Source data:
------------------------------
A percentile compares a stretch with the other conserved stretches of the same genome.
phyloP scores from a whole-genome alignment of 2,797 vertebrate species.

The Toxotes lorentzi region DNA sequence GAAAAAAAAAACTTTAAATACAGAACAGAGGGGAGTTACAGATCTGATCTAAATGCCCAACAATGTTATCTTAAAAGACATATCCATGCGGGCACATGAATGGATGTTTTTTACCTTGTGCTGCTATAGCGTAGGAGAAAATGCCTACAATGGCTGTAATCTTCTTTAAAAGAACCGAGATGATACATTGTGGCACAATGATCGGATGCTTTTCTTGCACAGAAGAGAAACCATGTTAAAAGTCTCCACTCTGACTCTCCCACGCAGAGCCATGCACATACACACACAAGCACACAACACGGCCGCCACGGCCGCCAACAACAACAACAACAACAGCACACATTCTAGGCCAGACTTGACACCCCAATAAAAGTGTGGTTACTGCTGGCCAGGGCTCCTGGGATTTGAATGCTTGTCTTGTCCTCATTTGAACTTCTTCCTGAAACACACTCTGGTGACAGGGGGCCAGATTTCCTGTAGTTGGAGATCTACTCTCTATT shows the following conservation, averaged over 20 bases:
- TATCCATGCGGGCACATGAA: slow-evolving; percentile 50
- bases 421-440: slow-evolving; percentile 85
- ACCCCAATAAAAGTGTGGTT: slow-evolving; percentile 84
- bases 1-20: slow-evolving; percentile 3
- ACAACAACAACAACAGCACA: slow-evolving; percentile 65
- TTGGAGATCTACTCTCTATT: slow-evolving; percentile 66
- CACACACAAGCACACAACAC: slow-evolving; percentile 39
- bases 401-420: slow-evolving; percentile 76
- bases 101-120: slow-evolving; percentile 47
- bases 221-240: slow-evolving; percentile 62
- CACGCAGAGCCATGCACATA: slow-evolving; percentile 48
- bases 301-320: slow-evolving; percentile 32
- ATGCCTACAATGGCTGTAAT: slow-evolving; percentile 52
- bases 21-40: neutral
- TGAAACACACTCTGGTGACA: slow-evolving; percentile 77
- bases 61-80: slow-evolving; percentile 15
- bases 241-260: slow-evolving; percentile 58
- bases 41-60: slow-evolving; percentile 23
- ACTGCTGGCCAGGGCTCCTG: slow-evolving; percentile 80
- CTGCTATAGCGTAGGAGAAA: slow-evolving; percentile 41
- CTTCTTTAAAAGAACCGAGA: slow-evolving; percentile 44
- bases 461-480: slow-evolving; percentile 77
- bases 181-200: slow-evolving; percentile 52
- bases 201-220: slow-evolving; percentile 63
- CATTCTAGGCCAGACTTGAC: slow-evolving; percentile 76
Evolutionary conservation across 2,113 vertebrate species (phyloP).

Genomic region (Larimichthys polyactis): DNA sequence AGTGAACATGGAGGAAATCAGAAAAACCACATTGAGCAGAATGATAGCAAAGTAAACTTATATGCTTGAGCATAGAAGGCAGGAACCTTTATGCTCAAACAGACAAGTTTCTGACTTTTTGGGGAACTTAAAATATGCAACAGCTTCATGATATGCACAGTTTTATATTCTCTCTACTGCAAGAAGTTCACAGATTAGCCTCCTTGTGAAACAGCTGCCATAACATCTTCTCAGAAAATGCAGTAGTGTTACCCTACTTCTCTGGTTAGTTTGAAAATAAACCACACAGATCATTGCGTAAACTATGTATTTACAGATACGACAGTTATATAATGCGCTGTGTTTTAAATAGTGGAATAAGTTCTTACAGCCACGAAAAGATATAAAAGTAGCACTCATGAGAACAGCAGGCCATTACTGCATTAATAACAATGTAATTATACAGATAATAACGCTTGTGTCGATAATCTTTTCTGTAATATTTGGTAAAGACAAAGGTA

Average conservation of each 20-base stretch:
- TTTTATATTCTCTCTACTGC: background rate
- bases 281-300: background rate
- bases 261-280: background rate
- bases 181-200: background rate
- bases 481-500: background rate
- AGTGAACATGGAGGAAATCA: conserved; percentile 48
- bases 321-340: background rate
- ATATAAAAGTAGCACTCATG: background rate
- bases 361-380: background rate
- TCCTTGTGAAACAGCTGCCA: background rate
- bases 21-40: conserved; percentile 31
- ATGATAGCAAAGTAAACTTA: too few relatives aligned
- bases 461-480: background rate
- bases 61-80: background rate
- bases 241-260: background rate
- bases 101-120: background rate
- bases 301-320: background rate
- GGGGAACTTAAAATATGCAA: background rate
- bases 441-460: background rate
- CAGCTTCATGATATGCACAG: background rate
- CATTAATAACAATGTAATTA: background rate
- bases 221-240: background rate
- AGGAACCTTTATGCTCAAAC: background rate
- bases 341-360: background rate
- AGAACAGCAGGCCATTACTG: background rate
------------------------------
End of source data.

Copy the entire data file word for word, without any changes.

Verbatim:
A percentile compares a stretch with the other conserved stretches of the same genome.
phyloP scores from a whole-genome alignment of 2,797 vertebrate species.

The Toxotes lorentzi region DNA sequence GAAAAAAAAAACTTTAAATACAGAACAGAGGGGAGTTACAGATCTGATCTAAATGCCCAACAATGTTATCTTAAAAGACATATCCATGCGGGCACATGAATGGATGTTTTTTACCTTGTGCTGCTATAGCGTAGGAGAAAATGCCTACAATGGCTGTAATCTTCTTTAAAAGAACCGAGATGATACATTGTGGCACAATGATCGGATGCTTTTCTTGCACAGAAGAGAAACCATGTTAAAAGTCTCCACTCTGACTCTCCCACGCAGAGCCATGCACATACACACACAAGCACACAACACGGCCGCCACGGCCGCCAACAACAACAACAACAACAGCACACATTCTAGGCCAGACTTGACACCCCAATAAAAGTGTGGTTACTGCTGGCCAGGGCTCCTGGGATTTGAATGCTTGTCTTGTCCTCATTTGAACTTCTTCCTGAAACACACTCTGGTGACAGGGGGCCAGATTTCCTGTAGTTGGAGATCTACTCTCTATT shows the following conservation, averaged over 20 bases:
- TATCCATGCGGGCACATGAA: slow-evolving; percentile 50
- bases 421-440: slow-evolving; percentile 85
- ACCCCAATAAAAGTGTGGTT: slow-evolving; percentile 84
- bases 1-20: slow-evolving; percentile 3
- ACAACAACAACAACAGCACA: slow-evolving; percentile 65
- TTGGAGATCTACTCTCTATT: slow-evolving; percentile 66
- CACACACAAGCACACAACAC: slow-evolving; percentile 39
- bases 401-420: slow-evolving; percentile 76
- bases 101-120: slow-evolving; percentile 47
- bases 221-240: slow-evolving; percentile 62
- CACGCAGAGCCATGCACATA: slow-evolving; percentile 48
- bases 301-320: slow-evolving; percentile 32
- ATGCCTACAATGGCTGTAAT: slow-evolving; percentile 52
- bases 21-40: neutral
- TGAAACACACTCTGGTGACA: slow-evolving; percentile 77
- bases 61-80: slow-evolving; percentile 15
- bases 241-260: slow-evolving; percentile 58
- bases 41-60: slow-evolving; percentile 23
- ACTGCTGGCCAGGGCTCCTG: slow-evolving; percentile 80
- CTGCTATAGCGTAGGAGAAA: slow-evolving; percentile 41
- CTTCTTTAAAAGAACCGAGA: slow-evolving; percentile 44
- bases 461-480: slow-evolving; percentile 77
- bases 181-200: slow-evolving; percentile 52
- bases 201-220: slow-evolving; percentile 63
- CATTCTAGGCCAGACTTGAC: slow-evolving; percentile 76
Evolutionary conservation across 2,113 vertebrate species (phyloP).

Genomic region (Larimichthys polyactis): DNA sequence AGTGAACATGGAGGAAATCAGAAAAACCACATTGAGCAGAATGATAGCAAAGTAAACTTATATGCTTGAGCATAGAAGGCAGGAACCTTTATGCTCAAACAGACAAGTTTCTGACTTTTTGGGGAACTTAAAATATGCAACAGCTTCATGATATGCACAGTTTTATATTCTCTCTACTGCAAGAAGTTCACAGATTAGCCTCCTTGTGAAACAGCTGCCATAACATCTTCTCAGAAAATGCAGTAGTGTTACCCTACTTCTCTGGTTAGTTTGAAAATAAACCACACAGATCATTGCGTAAACTATGTATTTACAGATACGACAGTTATATAATGCGCTGTGTTTTAAATAGTGGAATAAGTTCTTACAGCCACGAAAAGATATAAAAGTAGCACTCATGAGAACAGCAGGCCATTACTGCATTAATAACAATGTAATTATACAGATAATAACGCTTGTGTCGATAATCTTTTCTGTAATATTTGGTAAAGACAAAGGTA

Average conservation of each 20-base stretch:
- TTTTATATTCTCTCTACTGC: background rate
- bases 281-300: background rate
- bases 261-280: background rate
- bases 181-200: background rate
- bases 481-500: background rate
- AGTGAACATGGAGGAAATCA: conserved; percentile 48
- bases 321-340: background rate
- ATATAAAAGTAGCACTCATG: background rate
- bases 361-380: background rate
- TCCTTGTGAAACAGCTGCCA: background rate
- bases 21-40: conserved; percentile 31
- ATGATAGCAAAGTAAACTTA: too few relatives aligned
- bases 461-480: background rate
- bases 61-80: background rate
- bases 241-260: background rate
- bases 101-120: background rate
- bases 301-320: background rate
- GGGGAACTTAAAATATGCAA: background rate
- bases 441-460: background rate
- CAGCTTCATGATATGCACAG: background rate
- CATTAATAACAATGTAATTA: background rate
- bases 221-240: background rate
- AGGAACCTTTATGCTCAAAC: background rate
- bases 341-360: background rate
- AGAACAGCAGGCCATTACTG: background rate